Indians on H1B and H4 visas waiting for their green card backlog to clear up are going to pour in to Washington DC on February 7 and 8 from across 30 American states in a bid to ride the wave of public advocacy that will reach fever pitch all week as the Trump administration and the Opposition battle in the high stakes immigration standoff that has come to occupy the frontlines of US politics.
In the history of the H1B/ H4 visa community’s advocacy efforts in the US, this will be a first of its kind mobilisation on this scale with its roots firmly in social media groups formed in response to the perennially cliff-edge nature of the US work visa ecosystem.
“More than 900 people have registered, we expect at least a little more than ~ 500 to land up,” says Houston based Harshit Chatur of Skilled Immigrants of America (SIIA), a social media closed group leading next week’s call to lawmakers to iron out deep rooted problems in the Green Card backlog.
What are these?
At its core, the Green Card backlog dominates the agenda: On average, “high skilled” Indians who apply for a Green Card after the mandatory time frame on the plain vanilla H1B visa have a 15 year + wait to get anywhere near the finish line. This is born out of the country-based limits on green card applications which SIIA and all stakeholders on the receiving end say “must end”.
A bill for the H1B optimist
Their call to action is not entirely in a vaccum either. At least one bill that has been introduced in Congress speaks to this specific concern which is why HR 392 has become a giant prayer bead for the community. At its core, this bill seeks to emilimate per-country caps on employment based immigrants which is the category of interest to H1B visa workers. As on date, this bill has an impressive number of co-sponsors - 303 at last count across the aisle although originally introduced by a young Republican Senator.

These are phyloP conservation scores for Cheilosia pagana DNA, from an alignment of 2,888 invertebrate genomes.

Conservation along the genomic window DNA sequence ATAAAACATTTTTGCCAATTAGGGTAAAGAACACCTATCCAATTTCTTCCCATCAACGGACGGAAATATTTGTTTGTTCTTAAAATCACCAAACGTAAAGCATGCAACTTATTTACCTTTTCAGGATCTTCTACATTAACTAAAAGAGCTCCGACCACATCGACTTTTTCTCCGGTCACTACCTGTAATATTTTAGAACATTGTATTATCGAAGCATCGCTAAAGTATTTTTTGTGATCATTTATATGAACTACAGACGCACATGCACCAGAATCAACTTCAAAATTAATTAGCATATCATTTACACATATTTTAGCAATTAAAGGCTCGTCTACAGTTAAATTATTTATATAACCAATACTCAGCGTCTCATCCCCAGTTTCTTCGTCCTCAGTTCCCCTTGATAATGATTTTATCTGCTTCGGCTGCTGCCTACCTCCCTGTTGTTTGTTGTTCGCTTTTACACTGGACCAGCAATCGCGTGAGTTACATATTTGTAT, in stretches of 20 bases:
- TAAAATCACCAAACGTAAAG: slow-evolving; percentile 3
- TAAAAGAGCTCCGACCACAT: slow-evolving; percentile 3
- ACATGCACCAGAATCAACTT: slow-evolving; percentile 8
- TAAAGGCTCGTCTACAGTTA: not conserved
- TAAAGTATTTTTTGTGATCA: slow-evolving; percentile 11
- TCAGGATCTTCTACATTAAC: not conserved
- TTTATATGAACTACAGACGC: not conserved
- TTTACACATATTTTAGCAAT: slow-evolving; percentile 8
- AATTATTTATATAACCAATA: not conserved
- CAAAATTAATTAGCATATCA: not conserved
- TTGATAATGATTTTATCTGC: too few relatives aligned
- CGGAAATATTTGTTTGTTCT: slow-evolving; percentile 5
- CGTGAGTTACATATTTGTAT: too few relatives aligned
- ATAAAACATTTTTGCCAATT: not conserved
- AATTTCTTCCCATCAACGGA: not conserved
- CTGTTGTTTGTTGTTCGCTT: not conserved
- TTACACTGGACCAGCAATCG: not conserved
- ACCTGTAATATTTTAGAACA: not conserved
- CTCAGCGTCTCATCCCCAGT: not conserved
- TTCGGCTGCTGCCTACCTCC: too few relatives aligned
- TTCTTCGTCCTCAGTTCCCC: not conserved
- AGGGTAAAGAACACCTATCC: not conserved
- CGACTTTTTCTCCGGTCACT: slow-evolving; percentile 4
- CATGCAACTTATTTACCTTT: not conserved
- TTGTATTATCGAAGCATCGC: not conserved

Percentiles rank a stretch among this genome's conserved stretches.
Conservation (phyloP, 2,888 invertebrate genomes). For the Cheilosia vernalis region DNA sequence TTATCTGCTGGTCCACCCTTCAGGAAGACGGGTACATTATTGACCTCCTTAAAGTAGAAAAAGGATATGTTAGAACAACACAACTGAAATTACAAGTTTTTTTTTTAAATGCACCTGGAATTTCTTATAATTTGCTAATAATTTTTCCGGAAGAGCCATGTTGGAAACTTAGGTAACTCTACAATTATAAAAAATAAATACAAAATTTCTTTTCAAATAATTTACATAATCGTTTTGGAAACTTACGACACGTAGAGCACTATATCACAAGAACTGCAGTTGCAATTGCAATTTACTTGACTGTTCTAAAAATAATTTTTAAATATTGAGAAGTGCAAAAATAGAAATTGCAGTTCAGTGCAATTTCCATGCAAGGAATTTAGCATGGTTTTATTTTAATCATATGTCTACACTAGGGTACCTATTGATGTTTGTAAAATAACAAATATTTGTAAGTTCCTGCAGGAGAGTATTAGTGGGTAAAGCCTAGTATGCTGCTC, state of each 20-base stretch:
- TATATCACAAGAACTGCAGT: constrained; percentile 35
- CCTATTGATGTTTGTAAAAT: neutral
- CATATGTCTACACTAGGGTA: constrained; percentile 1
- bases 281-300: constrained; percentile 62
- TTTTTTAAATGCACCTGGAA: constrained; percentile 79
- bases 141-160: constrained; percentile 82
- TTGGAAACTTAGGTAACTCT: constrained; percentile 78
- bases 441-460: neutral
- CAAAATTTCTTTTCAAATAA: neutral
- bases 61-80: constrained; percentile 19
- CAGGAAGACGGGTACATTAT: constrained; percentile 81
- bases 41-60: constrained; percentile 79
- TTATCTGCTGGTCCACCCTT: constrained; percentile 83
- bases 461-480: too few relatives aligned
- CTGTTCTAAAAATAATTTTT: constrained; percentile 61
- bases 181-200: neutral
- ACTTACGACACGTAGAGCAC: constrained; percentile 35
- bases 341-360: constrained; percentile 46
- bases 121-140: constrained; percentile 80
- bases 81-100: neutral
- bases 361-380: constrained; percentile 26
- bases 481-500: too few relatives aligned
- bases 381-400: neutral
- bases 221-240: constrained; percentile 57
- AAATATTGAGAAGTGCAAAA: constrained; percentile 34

Signals for the H1B pessimist
The counterweight to the middle of the road theme of HR 392 comes from not one but several bills and the hardliners who have the US President's ear on immigration policy.
Why otherwise, would Tom Cotton be handpicked by the President on a summer’s day in 2017 to crow about the Raise Act (a bill, despite its distracting name ) littered with red flags for the Indian with an American settler’s mindset? From the dumpster heap of bills introduced in Congress every season, Raise Act was handpicked and catapulted to national fame overnight. If you place the transcripts of Trump’s State of the Union, his recently announced immigration policy priorities and the full text of the Raise Act side by side, the overlay is impressive for the young Cotton from Iowa and sends bleak signals for the masses of people on interminable green card waits.
This is where the H4 EAD impasse begins and ends.
If the system miraculously transforms to something “fairer” where Indians who have filed their Green Card application papers have a sunset clause that doesn’t make their go grey while waiting, then the H4 EAD issue to some extent is sorted.